How to Raise Kids with Money Smarts
By Carl Trevisan and Stephen Bearce
Parents have a responsibility to teach their children about finances—and that’s true for wealthy families and less affluent families alike.
Kids are smart enough to pick up on signals that their family may have more than others. But if the conversation stops at the benefits that money can bring, you’re missing out on important life lessons. They’re not really being taught how to be financially responsible once they leave the house and become independent. What steps can parents take to teach both sensitivity and responsibility about money?
Step 1: Find teachable moments.
It can be difficult to find time to sit down and talk specifically about wealth, but natural opportunities to teach pop up every day.
For example, you can incorporate financial responsibility into an impromptu math lesson about money: If you find something that originally cost $100 and it’s on sale for 30% off, you can ask kids how much the new price is—and, now that they are only spending $70, what they might do with the $30 that’s left.
Step 2: Take a lifelong view toward financial literacy.
Every child, and especially those who will one day inherit substantial wealth, should have a tool kit of basic financial literacy skills by age 18, including concepts such as how to spend, how to save, how to give, and the value of a dollar.
This can start very early with an exercise as simple as a three piggy banks analogy. You encourage the child to divide any money he or she receives into three piggy banks: spending, saving, and community/charity. This shows the concept of different types or purposes of money as opposed to all being for spending. Repeating this exercise can help ingrain the habit of saving regularly.
By late childhood or adolescence, parents can add concepts such as what it means to invest, what companies one might invest in, and how you assess risk with an investment.
You can encourage children in high school to think about college expenses logically by examining the costs and coming up with a credible college budget. Ask them to consider basic questions: What will you need in order to make this happen? What will the family need to supply, and what is the student expected to supply, in terms of tuition, books, room and board, transportation, and normal spending money?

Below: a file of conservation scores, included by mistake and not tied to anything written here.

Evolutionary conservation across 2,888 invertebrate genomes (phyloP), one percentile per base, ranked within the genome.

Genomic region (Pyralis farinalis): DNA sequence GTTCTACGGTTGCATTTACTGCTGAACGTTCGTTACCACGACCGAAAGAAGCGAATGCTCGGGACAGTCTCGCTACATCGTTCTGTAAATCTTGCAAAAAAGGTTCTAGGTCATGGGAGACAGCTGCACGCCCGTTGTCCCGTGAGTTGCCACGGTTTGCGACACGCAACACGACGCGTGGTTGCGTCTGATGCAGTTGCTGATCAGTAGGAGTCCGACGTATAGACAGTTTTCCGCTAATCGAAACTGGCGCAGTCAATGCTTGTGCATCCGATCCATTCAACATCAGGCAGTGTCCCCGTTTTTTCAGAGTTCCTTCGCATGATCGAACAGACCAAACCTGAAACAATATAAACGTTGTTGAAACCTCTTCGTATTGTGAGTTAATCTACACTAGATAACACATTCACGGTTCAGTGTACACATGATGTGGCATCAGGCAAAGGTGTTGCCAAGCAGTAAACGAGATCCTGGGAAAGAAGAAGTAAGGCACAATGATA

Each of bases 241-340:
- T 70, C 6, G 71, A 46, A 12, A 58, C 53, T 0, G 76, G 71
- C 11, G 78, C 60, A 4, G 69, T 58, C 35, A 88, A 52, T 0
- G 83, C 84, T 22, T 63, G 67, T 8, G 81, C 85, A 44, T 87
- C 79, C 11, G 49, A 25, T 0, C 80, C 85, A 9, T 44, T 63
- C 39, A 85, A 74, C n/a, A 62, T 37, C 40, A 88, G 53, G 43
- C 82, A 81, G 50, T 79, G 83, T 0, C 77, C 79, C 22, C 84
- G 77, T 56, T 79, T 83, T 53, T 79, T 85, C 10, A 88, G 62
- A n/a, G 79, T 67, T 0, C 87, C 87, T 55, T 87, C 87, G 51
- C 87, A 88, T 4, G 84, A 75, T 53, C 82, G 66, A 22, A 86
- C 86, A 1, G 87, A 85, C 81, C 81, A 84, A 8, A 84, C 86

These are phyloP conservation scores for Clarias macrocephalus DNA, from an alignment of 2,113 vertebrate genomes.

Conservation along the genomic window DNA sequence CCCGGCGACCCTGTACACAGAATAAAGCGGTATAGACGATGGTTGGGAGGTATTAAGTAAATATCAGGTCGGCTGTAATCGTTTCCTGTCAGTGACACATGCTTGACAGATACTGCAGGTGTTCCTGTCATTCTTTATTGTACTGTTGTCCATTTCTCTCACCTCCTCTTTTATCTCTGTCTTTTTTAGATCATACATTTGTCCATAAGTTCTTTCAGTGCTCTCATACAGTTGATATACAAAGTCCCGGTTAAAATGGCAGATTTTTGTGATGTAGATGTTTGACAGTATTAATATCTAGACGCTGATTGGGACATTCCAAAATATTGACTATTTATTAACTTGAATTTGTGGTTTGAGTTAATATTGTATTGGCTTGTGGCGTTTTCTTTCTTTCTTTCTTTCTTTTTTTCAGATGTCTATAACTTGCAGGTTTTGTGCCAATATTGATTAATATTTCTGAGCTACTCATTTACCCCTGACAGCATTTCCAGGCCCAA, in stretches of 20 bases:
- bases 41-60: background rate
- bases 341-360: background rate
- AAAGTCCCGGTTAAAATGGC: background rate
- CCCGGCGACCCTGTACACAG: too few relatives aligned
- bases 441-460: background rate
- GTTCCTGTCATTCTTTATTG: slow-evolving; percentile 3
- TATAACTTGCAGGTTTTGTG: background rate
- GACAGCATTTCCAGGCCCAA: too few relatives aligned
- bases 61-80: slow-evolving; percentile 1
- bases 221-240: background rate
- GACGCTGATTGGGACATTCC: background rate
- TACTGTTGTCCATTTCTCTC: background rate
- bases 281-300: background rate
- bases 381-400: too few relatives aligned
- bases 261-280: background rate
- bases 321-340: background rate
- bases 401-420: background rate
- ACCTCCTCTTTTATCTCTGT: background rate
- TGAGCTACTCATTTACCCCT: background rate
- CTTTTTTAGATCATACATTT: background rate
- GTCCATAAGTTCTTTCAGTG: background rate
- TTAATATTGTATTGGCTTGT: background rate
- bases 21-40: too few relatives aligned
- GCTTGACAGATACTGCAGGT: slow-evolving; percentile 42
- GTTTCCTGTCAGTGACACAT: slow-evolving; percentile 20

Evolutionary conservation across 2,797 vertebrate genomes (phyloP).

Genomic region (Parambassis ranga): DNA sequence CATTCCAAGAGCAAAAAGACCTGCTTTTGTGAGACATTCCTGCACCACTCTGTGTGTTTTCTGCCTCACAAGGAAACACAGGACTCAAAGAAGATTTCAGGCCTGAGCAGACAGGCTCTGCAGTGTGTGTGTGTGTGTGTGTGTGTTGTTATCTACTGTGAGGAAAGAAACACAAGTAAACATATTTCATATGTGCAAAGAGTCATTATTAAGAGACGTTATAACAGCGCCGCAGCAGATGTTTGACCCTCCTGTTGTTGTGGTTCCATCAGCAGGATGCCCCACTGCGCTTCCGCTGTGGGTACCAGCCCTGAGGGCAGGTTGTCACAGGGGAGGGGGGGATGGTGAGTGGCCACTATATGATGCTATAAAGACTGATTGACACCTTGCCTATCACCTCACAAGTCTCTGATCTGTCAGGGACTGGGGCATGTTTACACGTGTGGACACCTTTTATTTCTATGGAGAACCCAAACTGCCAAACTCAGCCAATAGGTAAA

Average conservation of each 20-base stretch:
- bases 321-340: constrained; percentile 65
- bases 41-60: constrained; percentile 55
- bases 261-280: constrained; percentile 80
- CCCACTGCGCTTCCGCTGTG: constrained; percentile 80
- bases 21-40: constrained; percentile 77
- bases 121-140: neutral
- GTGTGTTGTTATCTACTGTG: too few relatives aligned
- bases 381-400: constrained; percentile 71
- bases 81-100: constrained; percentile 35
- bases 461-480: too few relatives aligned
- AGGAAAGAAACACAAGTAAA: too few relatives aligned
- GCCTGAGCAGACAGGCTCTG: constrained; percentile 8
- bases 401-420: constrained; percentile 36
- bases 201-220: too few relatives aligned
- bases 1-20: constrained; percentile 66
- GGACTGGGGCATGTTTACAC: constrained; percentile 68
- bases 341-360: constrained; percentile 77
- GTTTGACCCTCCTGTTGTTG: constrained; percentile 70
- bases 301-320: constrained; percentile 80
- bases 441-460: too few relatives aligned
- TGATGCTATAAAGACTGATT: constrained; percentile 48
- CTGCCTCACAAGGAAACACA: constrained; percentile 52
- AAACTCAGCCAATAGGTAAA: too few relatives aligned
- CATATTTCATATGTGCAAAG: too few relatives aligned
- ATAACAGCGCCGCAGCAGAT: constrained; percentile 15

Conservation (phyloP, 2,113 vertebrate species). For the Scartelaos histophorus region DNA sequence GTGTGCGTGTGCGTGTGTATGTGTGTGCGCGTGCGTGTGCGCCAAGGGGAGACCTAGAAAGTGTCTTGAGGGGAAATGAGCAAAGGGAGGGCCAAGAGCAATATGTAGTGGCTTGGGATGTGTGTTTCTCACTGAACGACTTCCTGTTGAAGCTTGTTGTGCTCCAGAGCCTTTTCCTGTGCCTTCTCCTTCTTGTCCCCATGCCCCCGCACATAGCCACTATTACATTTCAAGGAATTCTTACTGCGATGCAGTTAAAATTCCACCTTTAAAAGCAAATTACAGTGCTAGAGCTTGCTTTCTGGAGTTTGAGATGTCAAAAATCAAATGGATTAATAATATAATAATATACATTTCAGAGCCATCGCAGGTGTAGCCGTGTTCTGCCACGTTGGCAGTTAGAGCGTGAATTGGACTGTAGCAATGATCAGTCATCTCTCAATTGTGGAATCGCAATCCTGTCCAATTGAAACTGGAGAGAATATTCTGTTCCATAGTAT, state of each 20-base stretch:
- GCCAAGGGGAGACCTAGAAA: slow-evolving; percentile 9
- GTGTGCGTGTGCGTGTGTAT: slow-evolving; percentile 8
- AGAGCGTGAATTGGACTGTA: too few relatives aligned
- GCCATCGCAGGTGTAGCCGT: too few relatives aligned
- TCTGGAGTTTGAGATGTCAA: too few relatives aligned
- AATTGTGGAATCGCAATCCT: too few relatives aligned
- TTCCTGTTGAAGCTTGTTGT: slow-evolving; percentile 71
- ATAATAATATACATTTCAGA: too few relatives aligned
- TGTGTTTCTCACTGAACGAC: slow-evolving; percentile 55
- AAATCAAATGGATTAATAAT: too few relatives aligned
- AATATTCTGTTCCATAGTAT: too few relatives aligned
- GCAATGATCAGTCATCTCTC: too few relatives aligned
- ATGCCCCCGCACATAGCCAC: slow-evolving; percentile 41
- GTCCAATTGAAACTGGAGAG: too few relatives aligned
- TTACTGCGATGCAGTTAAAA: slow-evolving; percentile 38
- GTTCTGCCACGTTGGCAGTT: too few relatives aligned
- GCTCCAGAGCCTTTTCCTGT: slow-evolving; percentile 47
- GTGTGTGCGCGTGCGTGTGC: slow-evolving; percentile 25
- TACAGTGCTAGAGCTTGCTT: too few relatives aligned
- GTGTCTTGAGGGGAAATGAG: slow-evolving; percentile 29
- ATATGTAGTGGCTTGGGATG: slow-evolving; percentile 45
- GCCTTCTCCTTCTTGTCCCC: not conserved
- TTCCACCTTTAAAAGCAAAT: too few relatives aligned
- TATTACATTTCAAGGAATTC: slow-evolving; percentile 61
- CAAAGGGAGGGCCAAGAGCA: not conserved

And parents and grandparents can continue to encourage responsible, long-term financial responsibility by giving young adults an incentive to begin saving for retirement early. If you’re able, and they have earned income, offer to match what they save into a Roth IRA. It’s also wise to coax contributions to a 401(k) at work.
Step 3: Show your kids how it’s done.
Your child’s healthy relationship with money begins with an open and honest relationship within a family that models good money behavior. These discussions can be challenging, but the fruit is well worth the labor.
Stress education and expect them to do well in school. The parents who do really well in teaching financial literacy typically lead by example—they tend to be savers, and they’re more careful with spending money. Remember to be that example.
This article was written by/for Wells Fargo Advisors and provided courtesy of Carl M. Trevisan, Managing Director-Investments and Stephen M. Bearce, First Vice President- Investments in Alexandria, VA at 800-247-8602.
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